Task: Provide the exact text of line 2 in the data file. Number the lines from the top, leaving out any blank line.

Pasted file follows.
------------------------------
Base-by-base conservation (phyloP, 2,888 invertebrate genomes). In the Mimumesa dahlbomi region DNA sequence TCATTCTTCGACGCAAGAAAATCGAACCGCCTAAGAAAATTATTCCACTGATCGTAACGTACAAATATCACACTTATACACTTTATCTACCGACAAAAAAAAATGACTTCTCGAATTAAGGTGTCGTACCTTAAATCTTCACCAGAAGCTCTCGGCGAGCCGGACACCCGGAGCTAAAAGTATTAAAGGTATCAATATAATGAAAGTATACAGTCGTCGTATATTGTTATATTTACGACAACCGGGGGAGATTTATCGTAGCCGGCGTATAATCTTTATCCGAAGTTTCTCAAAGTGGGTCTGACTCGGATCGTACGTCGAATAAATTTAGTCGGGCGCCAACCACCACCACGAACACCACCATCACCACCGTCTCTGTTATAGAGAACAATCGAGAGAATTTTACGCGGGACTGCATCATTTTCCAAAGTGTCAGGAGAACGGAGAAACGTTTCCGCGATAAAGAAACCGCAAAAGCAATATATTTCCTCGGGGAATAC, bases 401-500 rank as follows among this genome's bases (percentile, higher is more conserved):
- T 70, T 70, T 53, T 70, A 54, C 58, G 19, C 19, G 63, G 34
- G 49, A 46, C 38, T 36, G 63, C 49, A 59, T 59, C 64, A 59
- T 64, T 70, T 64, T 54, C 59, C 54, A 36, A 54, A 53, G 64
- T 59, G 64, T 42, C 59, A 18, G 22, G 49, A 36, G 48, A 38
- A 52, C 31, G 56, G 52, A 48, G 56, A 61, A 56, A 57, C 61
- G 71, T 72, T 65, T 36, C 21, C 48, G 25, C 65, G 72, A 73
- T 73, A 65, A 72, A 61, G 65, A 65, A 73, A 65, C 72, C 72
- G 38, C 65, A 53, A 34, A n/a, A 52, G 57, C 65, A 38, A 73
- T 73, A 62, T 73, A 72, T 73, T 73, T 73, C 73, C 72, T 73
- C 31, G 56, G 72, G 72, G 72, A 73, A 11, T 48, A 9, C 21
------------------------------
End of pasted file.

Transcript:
- T 70, T 70, T 53, T 70, A 54, C 58, G 19, C 19, G 63, G 34